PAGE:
Your privacy, their paycheck

Ann Howe’s phone was ringing frequently, but the calls weren’t for her. They were for someone bearing the last name of Rapp.

Acting on a hunch, Howe, 67, Googled her own phone number to see what came up. Topping the search results she found listings for various Rapps on the directory website

“Apparently someone named Rapp had my number once,” Howe said. “But that was years ago. So it looks like somebody has purchased outdated listings and is putting them on websites even though they know the information is old.”

And to be guaranteed removal of her phone number and any other information about her from those sites, she discovered, would likely cost her.


As far as Howe was concerned, this was a racket. It certainly looks like yet another example of how the Internet can enable digital shakedowns by sites using publicly available information to pry money from privacy-minded consumers.

Howe attempted to follow the instructions to be removed from The site steered her to a website called, run by a company called ZattaFact Inc.

ZattaFact says it manages “over 800 million Web pages and data records.” The company has online listings for all 50 states, along with other digital directories such as and ZattaFact says it makes its information available to more than 86 other sites.

ZattaFact offers a variety of options for people who don’t want to be part of its listings.


For no charge, you can print out a form from the website and mail it to an address in Jacksonville, Ohio, to remove your street address, phone number and email address from the company’s database.

This option requires submission of a copy of a photo ID, such as a driver’s license, which likely would be a deal breaker for most people.

And even if it wasn’t, submitting your ID is no guarantee that you’ll have your data removed. A close look at ZattaFact’s opt-out form reveals a notice saying that “submitting a removal request does not guarantee that your street address and telephone number will be removed.”



ZattaFact seems more confident about its data-removal abilities for people who agree to pony up some cash. The company offers a variety of such options, ranging in price from 99 cents for partial deletions to $14.99 for “complete removal of your records.”

If you choose to pay, the site will take you to a page for submitting your credit card number or using PayPal. Gone are the weasel words from the free opt-out form about not being able to guarantee removal of your data.

The Better Business Bureau, which gives ZattaFact a grade of F, identifies the owner of the company as Carl Newlen.

I sent an email to ZattaFact asking about the company’s listings and its practice of charging people to protect their privacy. I received a response signed “Carl.”


He declined to answer my questions. He did say, though, that “I have been reading some of your articles online, and they sing to me! Not really sing, but I am familiar with a lot of the things you have been writing about.”

I emailed again asking where ZattaFact gets its information and, if such info is outdated, why someone should have to pay to rectify the company’s mistake. Carl never responded.

Generally, it’s great that the Internet enables rapid and easy access to public information. For example, it used to be a challenge to check on the licensing status of a doctor or the safety record of a restaurant.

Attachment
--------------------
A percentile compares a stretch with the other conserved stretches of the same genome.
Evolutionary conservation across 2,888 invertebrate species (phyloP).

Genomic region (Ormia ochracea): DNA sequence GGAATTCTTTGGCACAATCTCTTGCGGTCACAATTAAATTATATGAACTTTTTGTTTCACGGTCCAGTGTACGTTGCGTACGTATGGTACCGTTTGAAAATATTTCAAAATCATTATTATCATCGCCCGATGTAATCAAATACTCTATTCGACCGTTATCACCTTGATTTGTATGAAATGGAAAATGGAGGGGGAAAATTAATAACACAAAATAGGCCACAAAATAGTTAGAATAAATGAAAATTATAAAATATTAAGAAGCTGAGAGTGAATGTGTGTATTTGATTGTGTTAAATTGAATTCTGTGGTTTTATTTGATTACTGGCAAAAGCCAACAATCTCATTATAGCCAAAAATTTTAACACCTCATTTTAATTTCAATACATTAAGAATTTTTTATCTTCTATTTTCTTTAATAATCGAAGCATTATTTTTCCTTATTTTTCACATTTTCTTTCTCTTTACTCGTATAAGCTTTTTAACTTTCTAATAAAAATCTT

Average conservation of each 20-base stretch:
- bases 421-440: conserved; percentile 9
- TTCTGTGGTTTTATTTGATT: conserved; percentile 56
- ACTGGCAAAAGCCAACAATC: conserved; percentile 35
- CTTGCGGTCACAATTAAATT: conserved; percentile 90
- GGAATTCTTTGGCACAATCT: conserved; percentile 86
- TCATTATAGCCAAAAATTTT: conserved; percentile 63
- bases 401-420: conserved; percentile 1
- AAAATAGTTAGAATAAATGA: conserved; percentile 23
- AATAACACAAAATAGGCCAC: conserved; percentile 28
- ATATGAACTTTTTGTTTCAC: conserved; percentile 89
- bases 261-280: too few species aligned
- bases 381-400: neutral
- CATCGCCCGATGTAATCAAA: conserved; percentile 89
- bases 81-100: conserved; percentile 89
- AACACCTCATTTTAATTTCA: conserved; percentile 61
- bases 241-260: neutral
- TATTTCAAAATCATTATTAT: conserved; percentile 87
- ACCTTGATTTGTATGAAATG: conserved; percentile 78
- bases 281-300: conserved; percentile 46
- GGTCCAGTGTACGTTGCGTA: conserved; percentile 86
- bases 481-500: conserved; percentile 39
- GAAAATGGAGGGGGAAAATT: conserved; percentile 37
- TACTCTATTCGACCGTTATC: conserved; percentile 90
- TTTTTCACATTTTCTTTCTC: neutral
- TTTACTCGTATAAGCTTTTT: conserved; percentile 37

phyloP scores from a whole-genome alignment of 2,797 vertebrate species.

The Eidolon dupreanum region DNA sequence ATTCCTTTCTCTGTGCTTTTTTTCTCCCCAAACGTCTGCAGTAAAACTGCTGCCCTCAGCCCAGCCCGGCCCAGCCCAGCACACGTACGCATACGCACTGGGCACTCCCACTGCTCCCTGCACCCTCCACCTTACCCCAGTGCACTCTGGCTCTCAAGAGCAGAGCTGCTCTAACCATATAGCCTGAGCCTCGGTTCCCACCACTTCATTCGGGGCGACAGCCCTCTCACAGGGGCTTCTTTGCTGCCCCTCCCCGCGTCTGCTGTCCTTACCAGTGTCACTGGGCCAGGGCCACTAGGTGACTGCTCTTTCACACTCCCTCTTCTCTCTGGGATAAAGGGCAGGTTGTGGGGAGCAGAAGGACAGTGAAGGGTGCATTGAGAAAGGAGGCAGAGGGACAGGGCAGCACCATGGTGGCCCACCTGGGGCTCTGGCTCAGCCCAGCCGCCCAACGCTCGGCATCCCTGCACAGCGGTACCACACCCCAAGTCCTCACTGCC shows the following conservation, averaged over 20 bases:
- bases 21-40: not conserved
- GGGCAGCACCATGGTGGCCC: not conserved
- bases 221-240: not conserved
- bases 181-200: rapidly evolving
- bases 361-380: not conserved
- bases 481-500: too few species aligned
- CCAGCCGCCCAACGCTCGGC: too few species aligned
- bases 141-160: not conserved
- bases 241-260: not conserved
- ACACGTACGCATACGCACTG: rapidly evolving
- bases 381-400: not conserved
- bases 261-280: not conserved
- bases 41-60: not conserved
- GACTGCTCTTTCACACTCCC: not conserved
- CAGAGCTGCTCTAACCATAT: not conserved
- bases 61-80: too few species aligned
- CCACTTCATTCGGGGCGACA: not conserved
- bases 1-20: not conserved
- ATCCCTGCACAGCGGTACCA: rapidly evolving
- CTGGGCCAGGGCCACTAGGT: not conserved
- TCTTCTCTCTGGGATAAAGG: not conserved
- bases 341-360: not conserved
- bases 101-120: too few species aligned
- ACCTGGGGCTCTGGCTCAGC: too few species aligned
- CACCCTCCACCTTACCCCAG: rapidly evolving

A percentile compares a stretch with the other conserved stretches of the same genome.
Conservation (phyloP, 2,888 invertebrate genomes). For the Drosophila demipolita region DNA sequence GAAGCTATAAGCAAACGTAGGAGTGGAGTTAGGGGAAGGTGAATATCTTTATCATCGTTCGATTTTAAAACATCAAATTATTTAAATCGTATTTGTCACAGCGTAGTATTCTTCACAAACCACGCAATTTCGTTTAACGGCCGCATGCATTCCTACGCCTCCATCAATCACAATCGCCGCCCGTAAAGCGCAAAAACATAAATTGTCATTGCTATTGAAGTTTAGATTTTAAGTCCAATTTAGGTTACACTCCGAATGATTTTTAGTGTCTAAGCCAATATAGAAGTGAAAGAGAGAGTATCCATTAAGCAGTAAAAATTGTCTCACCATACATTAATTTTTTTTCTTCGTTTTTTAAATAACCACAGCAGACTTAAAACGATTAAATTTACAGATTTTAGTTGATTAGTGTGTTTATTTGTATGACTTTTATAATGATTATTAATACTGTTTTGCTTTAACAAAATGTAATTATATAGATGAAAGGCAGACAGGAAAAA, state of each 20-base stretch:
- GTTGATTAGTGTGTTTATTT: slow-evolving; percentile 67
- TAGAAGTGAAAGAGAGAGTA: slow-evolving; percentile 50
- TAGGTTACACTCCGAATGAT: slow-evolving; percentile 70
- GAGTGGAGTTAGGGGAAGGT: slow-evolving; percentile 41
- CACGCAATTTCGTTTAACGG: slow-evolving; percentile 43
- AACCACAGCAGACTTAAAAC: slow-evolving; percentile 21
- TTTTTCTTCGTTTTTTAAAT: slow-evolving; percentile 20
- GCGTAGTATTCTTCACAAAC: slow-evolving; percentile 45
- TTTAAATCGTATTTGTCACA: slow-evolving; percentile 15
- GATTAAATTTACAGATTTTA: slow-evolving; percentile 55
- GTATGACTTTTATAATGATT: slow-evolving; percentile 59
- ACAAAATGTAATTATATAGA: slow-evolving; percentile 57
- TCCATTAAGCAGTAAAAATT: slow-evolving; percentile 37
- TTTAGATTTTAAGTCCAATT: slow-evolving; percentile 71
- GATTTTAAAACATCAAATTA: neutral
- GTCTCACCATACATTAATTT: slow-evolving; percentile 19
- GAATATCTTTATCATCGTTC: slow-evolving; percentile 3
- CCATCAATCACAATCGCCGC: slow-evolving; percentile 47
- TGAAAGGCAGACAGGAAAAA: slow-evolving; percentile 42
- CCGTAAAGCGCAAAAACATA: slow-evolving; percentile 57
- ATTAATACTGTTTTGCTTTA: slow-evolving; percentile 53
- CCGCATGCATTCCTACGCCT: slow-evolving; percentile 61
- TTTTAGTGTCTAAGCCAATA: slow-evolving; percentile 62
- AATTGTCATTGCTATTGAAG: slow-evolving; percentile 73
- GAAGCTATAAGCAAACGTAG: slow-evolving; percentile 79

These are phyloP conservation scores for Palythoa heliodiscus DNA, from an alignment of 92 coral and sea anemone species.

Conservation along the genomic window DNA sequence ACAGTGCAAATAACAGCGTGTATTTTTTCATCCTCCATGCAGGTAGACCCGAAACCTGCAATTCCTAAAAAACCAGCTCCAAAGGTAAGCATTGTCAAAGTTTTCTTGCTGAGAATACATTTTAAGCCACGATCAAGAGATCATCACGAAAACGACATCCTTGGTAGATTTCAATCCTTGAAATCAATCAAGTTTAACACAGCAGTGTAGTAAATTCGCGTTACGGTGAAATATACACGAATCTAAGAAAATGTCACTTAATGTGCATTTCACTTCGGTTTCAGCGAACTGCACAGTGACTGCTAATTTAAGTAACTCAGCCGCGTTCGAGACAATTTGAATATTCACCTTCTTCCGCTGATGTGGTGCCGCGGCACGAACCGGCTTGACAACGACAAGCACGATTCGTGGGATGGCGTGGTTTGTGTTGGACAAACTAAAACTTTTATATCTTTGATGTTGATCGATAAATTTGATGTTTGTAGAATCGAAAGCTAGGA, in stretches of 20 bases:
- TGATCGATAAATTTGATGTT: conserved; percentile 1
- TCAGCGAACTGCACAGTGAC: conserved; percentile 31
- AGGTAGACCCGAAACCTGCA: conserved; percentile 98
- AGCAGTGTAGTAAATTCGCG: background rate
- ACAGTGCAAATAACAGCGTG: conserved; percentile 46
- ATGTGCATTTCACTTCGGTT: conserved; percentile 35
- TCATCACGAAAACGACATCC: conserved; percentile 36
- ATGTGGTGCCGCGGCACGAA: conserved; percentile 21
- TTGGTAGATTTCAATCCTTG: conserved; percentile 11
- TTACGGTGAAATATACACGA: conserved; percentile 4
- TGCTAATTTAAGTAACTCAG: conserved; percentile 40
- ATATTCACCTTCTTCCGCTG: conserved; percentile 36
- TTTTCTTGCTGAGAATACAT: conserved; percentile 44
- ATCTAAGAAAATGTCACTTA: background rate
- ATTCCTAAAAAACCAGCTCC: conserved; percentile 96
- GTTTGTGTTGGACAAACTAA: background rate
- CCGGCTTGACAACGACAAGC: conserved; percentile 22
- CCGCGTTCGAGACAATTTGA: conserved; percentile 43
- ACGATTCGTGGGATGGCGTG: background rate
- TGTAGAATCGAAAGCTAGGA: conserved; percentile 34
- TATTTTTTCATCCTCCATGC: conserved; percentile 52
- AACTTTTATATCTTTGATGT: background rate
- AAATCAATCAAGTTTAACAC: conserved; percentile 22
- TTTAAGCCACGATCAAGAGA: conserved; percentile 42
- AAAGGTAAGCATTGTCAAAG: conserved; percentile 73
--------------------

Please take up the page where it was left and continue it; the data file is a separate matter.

Now such information is available with a few taps of the keys.


But the relative difficulty of acquiring such information in pre-Internet days served as a privacy safeguard for people who may not have wanted others to know of, say, an arrest or a bankruptcy filing.

Companies such as have exploited such embarrassment by posting publicly available police booking photos online and then charging about $400 apiece to take them down.

A handful of states have passed laws restricting the way companies can profit off mug shots. California joined their number last month.

“These shakedowns must stop,” state Sen. Jerry Hill (D-San Mateo) said after Gov. Jerry Brown signed into law his legislation prohibiting websites from charging fees to remove California mug shots.


“We are all accountable for our own behavior, but these businesses aren’t about accountability,” Hill said. “Their practices amount to extortion.”

I’d go a step further. How about a ban on any fee to remove public information from a private site — if it can be shown that the information is erroneous or potentially harmful.

ZattaFact says on its site that it imposes fees “because your information does have value. By deleting your information we lose its value because our users lose access to it.”

That’s true. But another way of looking at it is that the company is charging a fee to solve a problem of its own making.


If its information is incorrect, ZattaFact says, you can either update it — which means the company would now have your correct info and could do with it as it pleases — or you can pay to delete it.

ZattaFact is even upfront in acknowledging potentially dangerous situations. Its website specifically includes a question-and-answer about removing the contact information of people who have gotten out of an abusive relationship.

“As callous as this may seem,” the company says, no fees will be waived under such circumstances.

This isn’t just irresponsible and deeply insensitive, it poses a legitimate threat to people’s well-being.


Good job on mug shots, lawmakers. Now it’s time to do even better.

David Lazarus’ column runs Tuesdays and Fridays. He also can be seen daily on KTLA-TV Channel 5 and followed on Twitter @Davidlaz. Send your tips or feedback to

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